57 Bleeding in ICU Patients
A small study with 41 patients showed that 13/14 patients with positive gastroccult tests had a source of upper GI bleeding as seen by upper endoscopy. Study suggest gastroccult testing may aid in detecting occult bleeding in critically ill patients. However, patients with negative gastroccult tests did not undergo upper endoscopy which may have documented false negative results. Derrida et al(60) used gastroccult every four hours to identify blood in gastric juice of 41 ICU patients at risk for gastrointestinal bleeding (patients with overt gastrointestinal bleeding were excluded) and receiving antacid prophylaxis. 27% (14/41) had at least one positive gastroccult reading and received an upper endoscopy. No endoscopy was performed in patients with negative gastroccult findings. In 13/14 patients a source of gastric bleeding was detected. This study suggests that gastroccult testing may aid in detecting occult bleeding in critically ill patients. However, this small study did not perform upper endoscopy on negative patients, which may have documented false negative results obtained with the gastroccult test.   Conclusions - Currently data is insufficient to recommend the use of gastroccult for ICU patients to detect upper gastrointestinal bleeding. Although this practice is widespread, more studies will be necessary to document the utility of gastroccult testing for this application.  

58 Baystate Gastroccult Testing
Discontinued without incident Approached Chief of GI and Division of Healthcare Quality with clinical utility. Researched literature Developed recommendation and justification Draft letter to medical staff reviewed by select clinicians General announcement and test removal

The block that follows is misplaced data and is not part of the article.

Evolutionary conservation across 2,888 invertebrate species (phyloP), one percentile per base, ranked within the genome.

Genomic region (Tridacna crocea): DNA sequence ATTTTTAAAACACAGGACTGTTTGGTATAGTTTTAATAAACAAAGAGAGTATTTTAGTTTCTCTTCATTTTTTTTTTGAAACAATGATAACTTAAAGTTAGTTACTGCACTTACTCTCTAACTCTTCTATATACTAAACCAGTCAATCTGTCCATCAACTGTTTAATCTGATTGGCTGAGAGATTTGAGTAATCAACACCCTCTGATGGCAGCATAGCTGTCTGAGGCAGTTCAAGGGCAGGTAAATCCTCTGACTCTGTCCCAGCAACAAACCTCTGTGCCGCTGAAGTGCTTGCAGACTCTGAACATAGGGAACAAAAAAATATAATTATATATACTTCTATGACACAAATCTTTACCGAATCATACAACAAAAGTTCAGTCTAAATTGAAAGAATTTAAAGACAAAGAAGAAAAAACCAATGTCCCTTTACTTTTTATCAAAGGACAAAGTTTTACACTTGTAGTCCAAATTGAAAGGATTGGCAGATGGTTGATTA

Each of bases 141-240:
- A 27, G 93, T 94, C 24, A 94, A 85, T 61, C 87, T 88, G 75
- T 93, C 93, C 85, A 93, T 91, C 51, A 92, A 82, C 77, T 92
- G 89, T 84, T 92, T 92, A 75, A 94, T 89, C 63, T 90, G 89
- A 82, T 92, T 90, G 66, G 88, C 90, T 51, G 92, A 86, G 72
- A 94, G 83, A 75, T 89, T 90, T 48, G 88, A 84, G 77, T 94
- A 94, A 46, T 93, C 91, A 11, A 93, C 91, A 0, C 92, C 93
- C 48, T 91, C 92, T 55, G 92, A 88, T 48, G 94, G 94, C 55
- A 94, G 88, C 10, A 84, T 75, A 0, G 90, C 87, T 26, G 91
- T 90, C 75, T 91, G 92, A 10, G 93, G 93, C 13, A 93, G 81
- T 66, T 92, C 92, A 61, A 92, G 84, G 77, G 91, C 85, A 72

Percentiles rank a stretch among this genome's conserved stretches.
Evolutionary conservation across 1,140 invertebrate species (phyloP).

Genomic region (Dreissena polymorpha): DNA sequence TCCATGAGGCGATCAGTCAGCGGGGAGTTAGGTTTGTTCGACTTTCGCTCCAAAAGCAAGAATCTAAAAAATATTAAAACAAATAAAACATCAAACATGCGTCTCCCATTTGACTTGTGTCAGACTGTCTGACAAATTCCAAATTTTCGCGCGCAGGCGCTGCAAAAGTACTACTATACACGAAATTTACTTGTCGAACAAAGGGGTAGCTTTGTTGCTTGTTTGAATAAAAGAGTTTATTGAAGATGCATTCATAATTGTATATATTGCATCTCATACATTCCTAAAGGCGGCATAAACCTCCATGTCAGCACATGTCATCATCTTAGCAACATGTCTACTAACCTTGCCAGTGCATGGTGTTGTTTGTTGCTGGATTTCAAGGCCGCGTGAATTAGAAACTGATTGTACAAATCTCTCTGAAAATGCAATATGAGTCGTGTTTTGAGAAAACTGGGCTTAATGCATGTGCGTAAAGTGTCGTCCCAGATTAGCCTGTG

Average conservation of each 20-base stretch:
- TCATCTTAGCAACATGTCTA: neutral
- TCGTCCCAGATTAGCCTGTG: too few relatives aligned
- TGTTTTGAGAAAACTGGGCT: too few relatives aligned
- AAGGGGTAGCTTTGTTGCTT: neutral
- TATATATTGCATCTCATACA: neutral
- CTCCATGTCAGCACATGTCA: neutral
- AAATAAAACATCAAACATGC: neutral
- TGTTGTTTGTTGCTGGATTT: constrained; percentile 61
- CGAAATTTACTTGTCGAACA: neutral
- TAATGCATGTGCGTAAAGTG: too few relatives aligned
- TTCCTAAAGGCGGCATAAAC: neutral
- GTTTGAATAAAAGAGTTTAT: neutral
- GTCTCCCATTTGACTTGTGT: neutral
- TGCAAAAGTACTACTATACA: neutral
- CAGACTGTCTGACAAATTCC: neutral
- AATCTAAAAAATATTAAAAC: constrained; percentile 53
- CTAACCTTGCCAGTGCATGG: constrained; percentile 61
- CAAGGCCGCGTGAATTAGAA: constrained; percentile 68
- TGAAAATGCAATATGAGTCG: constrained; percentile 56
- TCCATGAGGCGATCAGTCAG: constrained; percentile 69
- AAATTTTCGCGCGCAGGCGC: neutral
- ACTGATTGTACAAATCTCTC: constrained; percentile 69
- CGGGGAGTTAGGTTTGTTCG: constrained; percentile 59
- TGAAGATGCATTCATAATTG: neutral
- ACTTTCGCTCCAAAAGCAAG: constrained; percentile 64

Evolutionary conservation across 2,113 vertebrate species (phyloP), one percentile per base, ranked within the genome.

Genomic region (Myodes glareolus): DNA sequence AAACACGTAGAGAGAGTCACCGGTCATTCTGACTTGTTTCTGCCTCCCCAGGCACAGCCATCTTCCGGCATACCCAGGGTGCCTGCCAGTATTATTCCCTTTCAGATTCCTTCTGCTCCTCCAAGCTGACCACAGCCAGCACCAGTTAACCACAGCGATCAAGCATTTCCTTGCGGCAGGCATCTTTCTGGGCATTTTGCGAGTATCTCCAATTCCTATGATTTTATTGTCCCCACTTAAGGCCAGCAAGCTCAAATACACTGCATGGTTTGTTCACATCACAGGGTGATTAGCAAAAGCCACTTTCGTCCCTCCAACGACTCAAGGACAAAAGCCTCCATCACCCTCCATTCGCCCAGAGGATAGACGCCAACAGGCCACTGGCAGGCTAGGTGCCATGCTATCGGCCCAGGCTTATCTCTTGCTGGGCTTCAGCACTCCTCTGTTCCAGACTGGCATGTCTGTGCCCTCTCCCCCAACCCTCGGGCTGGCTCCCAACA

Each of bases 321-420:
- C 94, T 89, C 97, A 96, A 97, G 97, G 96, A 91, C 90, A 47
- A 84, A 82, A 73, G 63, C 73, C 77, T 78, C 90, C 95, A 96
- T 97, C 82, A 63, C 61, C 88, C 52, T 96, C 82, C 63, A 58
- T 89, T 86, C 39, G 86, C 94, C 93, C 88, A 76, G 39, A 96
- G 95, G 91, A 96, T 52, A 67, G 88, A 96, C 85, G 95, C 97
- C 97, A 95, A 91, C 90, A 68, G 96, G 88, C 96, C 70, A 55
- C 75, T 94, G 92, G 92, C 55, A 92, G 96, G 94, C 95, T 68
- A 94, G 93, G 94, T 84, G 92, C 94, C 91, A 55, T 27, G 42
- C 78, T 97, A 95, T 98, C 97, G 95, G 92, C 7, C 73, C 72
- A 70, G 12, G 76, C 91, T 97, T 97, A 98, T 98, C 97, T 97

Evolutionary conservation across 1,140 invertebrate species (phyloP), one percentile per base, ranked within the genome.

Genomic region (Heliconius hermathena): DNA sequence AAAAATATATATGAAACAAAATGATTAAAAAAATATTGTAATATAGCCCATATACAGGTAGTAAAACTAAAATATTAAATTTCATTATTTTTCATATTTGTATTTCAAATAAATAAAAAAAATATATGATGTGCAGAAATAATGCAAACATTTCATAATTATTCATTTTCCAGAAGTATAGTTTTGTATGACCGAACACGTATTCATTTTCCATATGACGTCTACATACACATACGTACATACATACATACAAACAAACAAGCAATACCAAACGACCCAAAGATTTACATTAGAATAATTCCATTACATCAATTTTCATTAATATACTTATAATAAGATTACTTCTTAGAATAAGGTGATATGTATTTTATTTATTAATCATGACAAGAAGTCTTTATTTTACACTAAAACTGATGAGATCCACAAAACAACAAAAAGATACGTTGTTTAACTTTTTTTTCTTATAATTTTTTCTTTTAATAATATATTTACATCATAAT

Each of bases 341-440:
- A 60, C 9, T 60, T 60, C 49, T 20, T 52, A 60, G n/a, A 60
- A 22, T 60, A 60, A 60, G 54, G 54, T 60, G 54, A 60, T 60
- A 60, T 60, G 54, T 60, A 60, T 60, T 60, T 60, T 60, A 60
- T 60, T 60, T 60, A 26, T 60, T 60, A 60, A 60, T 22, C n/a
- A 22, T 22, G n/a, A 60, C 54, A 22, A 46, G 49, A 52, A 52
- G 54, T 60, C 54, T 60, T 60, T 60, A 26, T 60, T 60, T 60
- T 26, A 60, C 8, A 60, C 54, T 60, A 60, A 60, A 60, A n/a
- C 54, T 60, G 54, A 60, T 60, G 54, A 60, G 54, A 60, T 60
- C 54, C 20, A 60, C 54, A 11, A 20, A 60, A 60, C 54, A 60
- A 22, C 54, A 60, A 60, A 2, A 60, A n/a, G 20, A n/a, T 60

59 Gastroccult Discontinuation
No peer-reviewed literature indicating improved outcomes based on Gastroccult Use of test after NG tube placement leads to positive results solely due to trauma of tube insertion Overt bleeding is a medical concern and doesn’t require test to detect pH is medically useful, pH paper is a better alternative because it’s easier to QC, already available on units and lower cost Elimination would reduce hospital burden of training and POCT documentation on nursing staff and reduce risk of developer mixup with hemoccult.

60 Gastroccult Cost Savings
Reagent: (12,000 tests/year) Cards $21,000 Developer $ 5,000 Labor Nursing (5 min/test, 45K= 125d) $22,000 Competency (1100 x 15 min) $ 6,000 Lab oversight (4hr x 8 units x 12 mo) $ 8,500 Total Annual Savings Estimate $62,500 Total billed previous year Cost estimate for pH replacement $


62 Summary Medical errors are a significant problem and the laboratory should be aware of the many opportunities to reduce errors Interdisciplinary teams and positive attitudes are important factors in achieving successful outcomes and changes to practice Need to engineer systems (not people) that prevent dangerous errors and are able to tolerate errors and contain their effects Automation, information management and communication are effective strategies to reduce errors. The next challenge for laboratorians is to better integrate the data we have at hand and condense the literature into standard practice pathways that assist clinicians in appropriate decision-making for optimal patient care